We develop products and solutions for Identity and Access Management, IAM. We also talk about how IAM can help your organization comply with regulations, create cost savings, help the lives of your customers and improve customer experience etc. We sometimes tell these things using fancy three letter acronyms and wizardly sounding protocol names. As an information security professional with over 15 years of experience, I tend to jump headfirst to the deep end of the pool expecting the reader to follow. My head is buzzing with ideas and concepts trying to get out and on the back seat there’s a ton of accumulated silent knowledge – something that I’ve learned during the years, but somehow managed to put it somewhere to the nether regions of my brain.
So, let’s get back to basics and start from the beginning.
What Do We Mean By “Identity”?
We all have identities. In the digital world our identities manifest themselves in the form of attributes, entries in the database. The tendency for online services is to collect these attributes so that they can serve us better, or create a unique user experience based on the data collected about our static and dynamic attributes.
A unique attribute differentiates us from other online users. Such an attribute could be an email address, phone number, or a social security number. We get attributes from our employers in the form of titles, in which business unit we belong to, roles that we have in projects, or in the organization hierarchy. Attributes pertaining our private and working life are different and change over time as we change jobs, move, get married etc.
Your online identity is established when you register. During registration, some attributes are collected and stored in the database. The registration process can be quite different depending on what kind of digital identity you will be issued. The government issued electronic identity uses a very thorough process, whereas you can register to social media sites with completely bogus (and therefore unverified) identity attributes.
Identity management is all about managing the attributes. You, your supervisor, your company HR person, the IT admin, the eCommerce site service desk person are only a handful of examples who can be responsible for creating, updating, or even deleting attributes related to you.
Attribute = Authorization?
Some of the identity attributes that we have are powerful. They allow us to do things online. A role attribute that describes a position within a company, a purchase manager for example, can tell an online site what the person is allowed to do on that specific site. Therefore, it is quite crucial that attributes granting power to the user are carefully managed and maintained.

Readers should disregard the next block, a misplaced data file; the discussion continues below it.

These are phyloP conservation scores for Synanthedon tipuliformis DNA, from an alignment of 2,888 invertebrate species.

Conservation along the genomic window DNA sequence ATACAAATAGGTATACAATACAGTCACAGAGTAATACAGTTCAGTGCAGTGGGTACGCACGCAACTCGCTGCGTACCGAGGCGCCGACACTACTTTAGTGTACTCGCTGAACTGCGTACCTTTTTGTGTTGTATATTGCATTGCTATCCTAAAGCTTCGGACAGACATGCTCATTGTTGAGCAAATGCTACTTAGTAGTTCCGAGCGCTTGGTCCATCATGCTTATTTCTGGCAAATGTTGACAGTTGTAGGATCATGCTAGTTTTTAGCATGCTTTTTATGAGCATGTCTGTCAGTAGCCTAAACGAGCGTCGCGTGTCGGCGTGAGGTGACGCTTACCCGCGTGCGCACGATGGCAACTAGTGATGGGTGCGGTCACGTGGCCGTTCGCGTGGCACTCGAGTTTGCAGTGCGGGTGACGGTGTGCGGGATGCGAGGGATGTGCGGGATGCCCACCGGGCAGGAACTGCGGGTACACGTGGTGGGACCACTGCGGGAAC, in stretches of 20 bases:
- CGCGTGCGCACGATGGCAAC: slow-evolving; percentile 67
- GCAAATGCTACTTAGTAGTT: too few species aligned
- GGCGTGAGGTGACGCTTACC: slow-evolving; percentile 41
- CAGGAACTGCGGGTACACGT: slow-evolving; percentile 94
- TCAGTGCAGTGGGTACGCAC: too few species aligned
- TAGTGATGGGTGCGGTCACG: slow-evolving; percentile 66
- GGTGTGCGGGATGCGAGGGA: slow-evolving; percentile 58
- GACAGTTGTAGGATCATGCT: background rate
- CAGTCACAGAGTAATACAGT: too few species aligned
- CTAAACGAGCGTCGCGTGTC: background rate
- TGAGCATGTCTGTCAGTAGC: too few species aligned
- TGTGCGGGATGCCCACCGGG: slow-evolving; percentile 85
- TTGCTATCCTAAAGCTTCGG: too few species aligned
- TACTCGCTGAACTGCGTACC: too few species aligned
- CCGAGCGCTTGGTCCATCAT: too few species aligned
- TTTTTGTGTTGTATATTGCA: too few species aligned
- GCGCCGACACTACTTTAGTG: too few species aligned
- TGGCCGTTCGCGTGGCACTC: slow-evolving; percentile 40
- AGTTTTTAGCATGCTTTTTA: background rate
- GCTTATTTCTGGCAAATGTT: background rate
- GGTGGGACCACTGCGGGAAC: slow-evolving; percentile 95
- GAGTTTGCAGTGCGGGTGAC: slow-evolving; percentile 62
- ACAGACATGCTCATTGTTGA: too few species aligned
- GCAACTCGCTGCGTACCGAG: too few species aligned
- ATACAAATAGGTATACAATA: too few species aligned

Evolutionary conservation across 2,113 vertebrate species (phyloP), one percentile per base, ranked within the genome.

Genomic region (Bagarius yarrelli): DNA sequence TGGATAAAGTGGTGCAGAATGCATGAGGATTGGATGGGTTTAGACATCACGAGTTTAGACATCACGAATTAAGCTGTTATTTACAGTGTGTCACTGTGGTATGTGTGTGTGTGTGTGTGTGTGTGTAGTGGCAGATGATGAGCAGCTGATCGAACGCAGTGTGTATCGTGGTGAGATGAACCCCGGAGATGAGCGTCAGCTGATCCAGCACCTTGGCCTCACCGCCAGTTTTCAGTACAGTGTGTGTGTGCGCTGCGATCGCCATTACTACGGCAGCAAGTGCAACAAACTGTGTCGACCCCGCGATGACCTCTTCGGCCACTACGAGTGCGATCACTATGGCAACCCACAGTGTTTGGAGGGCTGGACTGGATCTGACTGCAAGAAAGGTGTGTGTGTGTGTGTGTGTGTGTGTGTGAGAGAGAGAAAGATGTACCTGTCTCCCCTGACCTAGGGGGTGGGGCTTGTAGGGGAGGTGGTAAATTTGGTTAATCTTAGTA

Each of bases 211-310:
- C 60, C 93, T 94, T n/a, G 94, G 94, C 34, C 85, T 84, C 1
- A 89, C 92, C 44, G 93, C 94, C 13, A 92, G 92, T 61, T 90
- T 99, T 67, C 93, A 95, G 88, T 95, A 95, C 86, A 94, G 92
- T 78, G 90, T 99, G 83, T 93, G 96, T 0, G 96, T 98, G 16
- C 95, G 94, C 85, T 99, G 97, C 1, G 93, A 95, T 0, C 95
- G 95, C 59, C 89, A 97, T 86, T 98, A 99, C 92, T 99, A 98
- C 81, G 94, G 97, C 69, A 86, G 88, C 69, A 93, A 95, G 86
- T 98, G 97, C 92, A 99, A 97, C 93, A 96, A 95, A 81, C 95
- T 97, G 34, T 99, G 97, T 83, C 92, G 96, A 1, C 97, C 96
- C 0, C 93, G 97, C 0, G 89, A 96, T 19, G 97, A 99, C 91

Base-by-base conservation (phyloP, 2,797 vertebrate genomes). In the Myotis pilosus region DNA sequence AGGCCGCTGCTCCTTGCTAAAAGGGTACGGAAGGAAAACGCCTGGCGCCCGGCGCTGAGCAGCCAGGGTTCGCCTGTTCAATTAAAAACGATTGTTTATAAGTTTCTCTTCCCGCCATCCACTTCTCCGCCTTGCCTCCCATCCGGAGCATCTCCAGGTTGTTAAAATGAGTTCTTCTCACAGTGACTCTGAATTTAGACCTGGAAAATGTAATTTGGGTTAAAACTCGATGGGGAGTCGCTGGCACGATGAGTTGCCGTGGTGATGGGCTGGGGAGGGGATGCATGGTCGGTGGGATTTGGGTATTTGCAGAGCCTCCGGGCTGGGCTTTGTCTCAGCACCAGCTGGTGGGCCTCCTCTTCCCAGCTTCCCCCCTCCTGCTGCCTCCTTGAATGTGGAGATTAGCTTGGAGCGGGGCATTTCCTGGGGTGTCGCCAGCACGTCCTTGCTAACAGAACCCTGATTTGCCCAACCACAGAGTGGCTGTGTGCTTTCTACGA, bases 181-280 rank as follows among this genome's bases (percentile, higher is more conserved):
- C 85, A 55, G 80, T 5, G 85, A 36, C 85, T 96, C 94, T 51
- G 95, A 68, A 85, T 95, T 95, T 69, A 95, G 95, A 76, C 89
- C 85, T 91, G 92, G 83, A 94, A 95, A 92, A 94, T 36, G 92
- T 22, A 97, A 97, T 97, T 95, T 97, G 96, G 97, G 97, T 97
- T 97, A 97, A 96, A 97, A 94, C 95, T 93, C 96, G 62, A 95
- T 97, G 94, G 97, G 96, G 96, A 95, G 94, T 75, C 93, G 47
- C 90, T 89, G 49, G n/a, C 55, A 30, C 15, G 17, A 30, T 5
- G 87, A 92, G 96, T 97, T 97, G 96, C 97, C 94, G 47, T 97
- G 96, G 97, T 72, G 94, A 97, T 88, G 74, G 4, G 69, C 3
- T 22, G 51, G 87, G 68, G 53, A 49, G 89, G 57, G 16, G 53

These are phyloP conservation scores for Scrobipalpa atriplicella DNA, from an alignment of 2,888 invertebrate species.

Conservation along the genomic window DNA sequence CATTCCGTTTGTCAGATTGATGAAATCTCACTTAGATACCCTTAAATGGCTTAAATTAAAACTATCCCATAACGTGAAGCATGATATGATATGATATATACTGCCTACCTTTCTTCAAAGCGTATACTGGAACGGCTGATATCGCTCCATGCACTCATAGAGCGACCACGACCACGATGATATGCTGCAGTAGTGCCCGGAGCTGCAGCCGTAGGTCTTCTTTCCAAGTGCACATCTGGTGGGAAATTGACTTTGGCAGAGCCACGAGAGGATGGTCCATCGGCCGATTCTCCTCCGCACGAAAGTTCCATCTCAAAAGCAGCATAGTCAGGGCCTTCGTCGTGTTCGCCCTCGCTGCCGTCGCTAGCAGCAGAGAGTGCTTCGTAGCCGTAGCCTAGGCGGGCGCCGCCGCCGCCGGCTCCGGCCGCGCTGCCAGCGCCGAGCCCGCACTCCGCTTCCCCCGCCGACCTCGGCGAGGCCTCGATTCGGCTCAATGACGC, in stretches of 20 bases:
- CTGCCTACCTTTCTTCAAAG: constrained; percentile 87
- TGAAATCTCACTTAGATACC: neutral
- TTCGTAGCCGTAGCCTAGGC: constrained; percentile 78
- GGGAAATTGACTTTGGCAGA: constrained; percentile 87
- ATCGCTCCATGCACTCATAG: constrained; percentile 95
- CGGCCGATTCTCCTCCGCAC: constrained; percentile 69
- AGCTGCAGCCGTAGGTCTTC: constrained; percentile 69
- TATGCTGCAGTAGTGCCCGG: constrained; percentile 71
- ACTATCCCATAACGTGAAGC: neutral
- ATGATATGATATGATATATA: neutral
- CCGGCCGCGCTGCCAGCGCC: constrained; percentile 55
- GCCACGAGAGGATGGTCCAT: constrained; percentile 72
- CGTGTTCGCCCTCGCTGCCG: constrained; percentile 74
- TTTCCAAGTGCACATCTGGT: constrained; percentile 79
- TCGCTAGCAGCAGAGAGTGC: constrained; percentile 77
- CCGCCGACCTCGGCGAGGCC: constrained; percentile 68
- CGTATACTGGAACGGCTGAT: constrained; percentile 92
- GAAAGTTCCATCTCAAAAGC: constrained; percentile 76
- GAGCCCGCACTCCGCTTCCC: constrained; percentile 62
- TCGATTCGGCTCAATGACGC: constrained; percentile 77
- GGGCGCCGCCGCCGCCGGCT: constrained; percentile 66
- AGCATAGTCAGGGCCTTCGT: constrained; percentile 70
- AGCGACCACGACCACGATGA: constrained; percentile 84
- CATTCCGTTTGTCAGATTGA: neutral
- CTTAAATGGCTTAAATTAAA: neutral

What Do We Mean By “Access”?
Access decisions are Yes/No decisions. When an access control is deployed it will be tasked with making the Yes/No decision when an online user tries to enter or use the resource. There can be and usually are, multiple access control points within an online service. On the top level there’s an access control point trying to determine if the user is allowed to enter the site at all. Then in the lower level the access control point reaches the individual files located somewhere on the hard drive. Some of the access control points are visual to the end user, requiring actions. The most basic example would be the authentication.
What Do We Mean By “Authentication”?
Authentication is a process where the identity of the user will be established. There are tons of different ways to authenticate the user. In the lowest level the user could claim that he is who he says he is by simply writing his name as an answer to the question “Who are you?” On the other end of the spectrum the user could sign in to the service using his government issued electronic identity (eID). Between these two examples you can find a wide array of different processes and technologies for authentication.
So when the user identity is established he can access the service? Wrong. Authentication != Authorization (!= is nerd language and means “not equal”). After authentication there needs to be an access control decision. The decision is based on the information available about the user. This is where the attributes come into play. If the authentication process can deliver the required set of attributes to the access control decision point, the process can then evaluate the attributes and make the Yes/No decision.
Authorization policy is a tool that can be used to create a formalized decision point. In the world of Identity and Access Management (IAM), the authorization policy can be implemented in a centralized service, or at the local level, or at both locations. The role of an identity provider is to do the heavy lifting of collecting the identity attributes available and making the high level access decisions on behalf of the online service. Creating an authorization policy framework at the service level is not advisable as it creates complexities, maintenance overhead, is hard to change quickly and can be error prone.
The difference between identity management and access management is thus:
- Identity Management is about managing the attributes related to the user
- Access Management is about evaluating the attributes based on policies and making Yes/No decisions
Ubisecure Customer IAM products are tools for implementing a comprehensive, adaptable, secure and flexible identity and access management infrastructure. Over the years our products have evolved into award winning solutions helping our customers reach their strategic goals, increase customer satisfaction and loyalty, reduce cost and create the world firsts. Contact us now if you want to take your business to a new level.